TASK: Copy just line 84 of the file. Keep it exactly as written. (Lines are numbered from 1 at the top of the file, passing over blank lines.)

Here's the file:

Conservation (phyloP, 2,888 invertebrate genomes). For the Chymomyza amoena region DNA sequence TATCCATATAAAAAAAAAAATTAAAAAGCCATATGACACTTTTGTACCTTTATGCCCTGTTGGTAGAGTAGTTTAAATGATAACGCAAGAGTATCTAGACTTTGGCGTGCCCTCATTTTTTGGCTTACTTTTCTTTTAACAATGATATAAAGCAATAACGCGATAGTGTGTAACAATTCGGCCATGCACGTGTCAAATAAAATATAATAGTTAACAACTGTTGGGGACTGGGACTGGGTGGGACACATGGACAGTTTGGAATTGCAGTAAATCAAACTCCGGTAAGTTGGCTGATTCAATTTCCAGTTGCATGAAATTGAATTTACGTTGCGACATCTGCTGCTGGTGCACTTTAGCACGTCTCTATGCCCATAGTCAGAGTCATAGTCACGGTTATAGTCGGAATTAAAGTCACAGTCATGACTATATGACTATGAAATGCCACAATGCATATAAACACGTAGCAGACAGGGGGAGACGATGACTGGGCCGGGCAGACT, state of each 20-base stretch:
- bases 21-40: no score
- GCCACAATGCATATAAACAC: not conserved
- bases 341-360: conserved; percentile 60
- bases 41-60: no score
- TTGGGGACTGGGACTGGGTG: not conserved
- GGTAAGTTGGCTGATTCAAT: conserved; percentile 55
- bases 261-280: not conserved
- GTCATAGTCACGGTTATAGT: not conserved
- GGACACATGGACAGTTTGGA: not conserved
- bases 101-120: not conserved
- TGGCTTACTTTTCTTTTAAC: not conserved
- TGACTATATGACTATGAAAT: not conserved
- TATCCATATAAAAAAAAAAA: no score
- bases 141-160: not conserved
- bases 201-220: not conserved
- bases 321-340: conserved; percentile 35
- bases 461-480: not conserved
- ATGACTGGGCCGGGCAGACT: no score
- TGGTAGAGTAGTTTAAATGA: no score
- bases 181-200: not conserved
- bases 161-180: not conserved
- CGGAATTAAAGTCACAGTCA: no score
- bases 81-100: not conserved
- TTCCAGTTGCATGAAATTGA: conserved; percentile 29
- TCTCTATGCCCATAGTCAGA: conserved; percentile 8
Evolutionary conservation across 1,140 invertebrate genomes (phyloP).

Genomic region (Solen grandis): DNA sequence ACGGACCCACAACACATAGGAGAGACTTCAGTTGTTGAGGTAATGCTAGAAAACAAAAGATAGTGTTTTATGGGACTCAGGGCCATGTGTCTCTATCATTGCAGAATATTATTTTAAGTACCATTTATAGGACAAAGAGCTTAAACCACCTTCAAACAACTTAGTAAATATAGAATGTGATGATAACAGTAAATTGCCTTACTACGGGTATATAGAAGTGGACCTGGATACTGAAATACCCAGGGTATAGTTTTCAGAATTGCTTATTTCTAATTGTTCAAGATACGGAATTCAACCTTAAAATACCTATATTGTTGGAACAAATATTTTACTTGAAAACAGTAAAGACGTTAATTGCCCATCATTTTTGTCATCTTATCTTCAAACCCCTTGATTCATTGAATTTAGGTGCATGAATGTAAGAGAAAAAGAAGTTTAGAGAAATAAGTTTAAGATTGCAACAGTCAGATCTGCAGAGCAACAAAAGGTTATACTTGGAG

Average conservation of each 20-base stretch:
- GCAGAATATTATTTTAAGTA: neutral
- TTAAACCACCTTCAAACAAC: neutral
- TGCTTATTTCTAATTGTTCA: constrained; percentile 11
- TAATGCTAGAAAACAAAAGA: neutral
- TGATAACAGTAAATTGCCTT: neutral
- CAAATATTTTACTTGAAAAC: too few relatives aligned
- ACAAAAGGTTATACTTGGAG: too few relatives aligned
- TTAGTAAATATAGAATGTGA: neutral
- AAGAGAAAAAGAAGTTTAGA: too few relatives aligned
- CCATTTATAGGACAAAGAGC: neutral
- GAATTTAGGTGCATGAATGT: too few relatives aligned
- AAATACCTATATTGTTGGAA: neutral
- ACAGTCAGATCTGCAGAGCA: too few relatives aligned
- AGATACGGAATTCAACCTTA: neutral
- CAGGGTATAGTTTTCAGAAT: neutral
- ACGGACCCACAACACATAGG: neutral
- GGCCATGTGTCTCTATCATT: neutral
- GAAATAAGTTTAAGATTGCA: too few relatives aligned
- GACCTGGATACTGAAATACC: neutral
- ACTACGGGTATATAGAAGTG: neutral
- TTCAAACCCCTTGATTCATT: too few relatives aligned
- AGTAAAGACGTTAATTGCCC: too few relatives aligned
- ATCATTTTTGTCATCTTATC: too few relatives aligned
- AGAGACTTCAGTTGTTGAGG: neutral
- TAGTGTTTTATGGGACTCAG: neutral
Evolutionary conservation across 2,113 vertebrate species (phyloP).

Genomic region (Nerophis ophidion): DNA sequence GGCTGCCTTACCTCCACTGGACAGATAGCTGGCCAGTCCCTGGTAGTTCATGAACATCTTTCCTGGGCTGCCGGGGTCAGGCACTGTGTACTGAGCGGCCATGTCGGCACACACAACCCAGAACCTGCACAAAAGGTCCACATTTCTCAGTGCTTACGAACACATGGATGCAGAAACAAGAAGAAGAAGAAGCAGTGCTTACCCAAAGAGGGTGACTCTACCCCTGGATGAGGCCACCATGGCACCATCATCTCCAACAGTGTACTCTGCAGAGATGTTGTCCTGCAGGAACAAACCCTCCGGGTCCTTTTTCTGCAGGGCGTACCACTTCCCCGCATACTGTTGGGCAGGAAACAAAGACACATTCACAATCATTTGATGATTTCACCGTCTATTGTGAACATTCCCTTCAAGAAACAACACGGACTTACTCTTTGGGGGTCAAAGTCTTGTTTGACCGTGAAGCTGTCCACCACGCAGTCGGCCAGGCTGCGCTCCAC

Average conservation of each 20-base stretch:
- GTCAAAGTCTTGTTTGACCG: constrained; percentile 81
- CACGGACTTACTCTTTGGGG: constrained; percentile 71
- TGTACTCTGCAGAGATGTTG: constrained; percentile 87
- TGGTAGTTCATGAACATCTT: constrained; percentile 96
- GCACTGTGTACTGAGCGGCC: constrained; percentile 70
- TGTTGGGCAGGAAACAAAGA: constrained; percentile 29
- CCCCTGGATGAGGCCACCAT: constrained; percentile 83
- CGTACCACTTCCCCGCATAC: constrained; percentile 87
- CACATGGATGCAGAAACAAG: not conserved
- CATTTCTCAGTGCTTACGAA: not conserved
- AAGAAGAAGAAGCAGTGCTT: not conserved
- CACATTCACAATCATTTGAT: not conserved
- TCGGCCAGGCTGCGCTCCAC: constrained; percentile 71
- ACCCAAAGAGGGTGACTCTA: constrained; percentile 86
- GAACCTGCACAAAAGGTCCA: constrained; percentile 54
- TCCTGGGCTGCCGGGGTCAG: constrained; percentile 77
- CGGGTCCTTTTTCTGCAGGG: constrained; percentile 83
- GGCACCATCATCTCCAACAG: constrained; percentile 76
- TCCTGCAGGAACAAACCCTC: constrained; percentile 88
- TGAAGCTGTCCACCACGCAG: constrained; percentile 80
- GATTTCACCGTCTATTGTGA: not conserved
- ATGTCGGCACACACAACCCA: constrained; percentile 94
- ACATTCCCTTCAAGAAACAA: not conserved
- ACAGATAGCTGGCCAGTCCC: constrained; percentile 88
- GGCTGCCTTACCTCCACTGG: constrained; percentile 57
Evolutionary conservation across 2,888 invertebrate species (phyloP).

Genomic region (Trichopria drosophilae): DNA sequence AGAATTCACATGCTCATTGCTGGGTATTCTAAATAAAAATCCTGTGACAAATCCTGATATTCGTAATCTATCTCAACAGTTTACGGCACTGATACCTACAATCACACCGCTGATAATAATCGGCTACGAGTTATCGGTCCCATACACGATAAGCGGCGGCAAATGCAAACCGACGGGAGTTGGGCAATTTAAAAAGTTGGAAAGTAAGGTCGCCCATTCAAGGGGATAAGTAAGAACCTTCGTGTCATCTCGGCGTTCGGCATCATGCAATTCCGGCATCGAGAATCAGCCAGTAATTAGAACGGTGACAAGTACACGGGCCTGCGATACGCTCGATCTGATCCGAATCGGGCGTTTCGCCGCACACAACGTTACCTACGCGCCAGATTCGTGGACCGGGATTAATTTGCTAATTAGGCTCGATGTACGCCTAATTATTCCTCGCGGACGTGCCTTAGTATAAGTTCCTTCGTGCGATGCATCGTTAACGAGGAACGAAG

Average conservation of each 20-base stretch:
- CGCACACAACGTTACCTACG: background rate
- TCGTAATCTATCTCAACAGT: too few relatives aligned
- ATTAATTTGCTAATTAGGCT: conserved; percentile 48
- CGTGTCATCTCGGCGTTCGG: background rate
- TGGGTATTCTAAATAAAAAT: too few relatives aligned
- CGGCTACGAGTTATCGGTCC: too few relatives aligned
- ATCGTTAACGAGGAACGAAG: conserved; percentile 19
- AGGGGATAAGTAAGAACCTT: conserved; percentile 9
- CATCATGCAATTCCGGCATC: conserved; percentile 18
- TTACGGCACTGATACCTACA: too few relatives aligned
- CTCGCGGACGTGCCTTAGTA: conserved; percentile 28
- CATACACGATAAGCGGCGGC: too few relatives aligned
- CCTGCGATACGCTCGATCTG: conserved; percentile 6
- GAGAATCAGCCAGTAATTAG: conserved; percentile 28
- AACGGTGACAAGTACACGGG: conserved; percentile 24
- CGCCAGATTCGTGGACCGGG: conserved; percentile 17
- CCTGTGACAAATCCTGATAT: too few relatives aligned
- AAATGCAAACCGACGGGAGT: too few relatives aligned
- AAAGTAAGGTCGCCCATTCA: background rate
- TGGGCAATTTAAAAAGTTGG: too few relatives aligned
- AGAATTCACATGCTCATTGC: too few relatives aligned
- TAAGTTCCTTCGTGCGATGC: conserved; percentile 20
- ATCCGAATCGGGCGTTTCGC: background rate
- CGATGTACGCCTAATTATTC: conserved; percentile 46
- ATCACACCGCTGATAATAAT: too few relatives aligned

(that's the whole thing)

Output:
Genomic region (Trichopria drosophilae): DNA sequence AGAATTCACATGCTCATTGCTGGGTATTCTAAATAAAAATCCTGTGACAAATCCTGATATTCGTAATCTATCTCAACAGTTTACGGCACTGATACCTACAATCACACCGCTGATAATAATCGGCTACGAGTTATCGGTCCCATACACGATAAGCGGCGGCAAATGCAAACCGACGGGAGTTGGGCAATTTAAAAAGTTGGAAAGTAAGGTCGCCCATTCAAGGGGATAAGTAAGAACCTTCGTGTCATCTCGGCGTTCGGCATCATGCAATTCCGGCATCGAGAATCAGCCAGTAATTAGAACGGTGACAAGTACACGGGCCTGCGATACGCTCGATCTGATCCGAATCGGGCGTTTCGCCGCACACAACGTTACCTACGCGCCAGATTCGTGGACCGGGATTAATTTGCTAATTAGGCTCGATGTACGCCTAATTATTCCTCGCGGACGTGCCTTAGTATAAGTTCCTTCGTGCGATGCATCGTTAACGAGGAACGAAG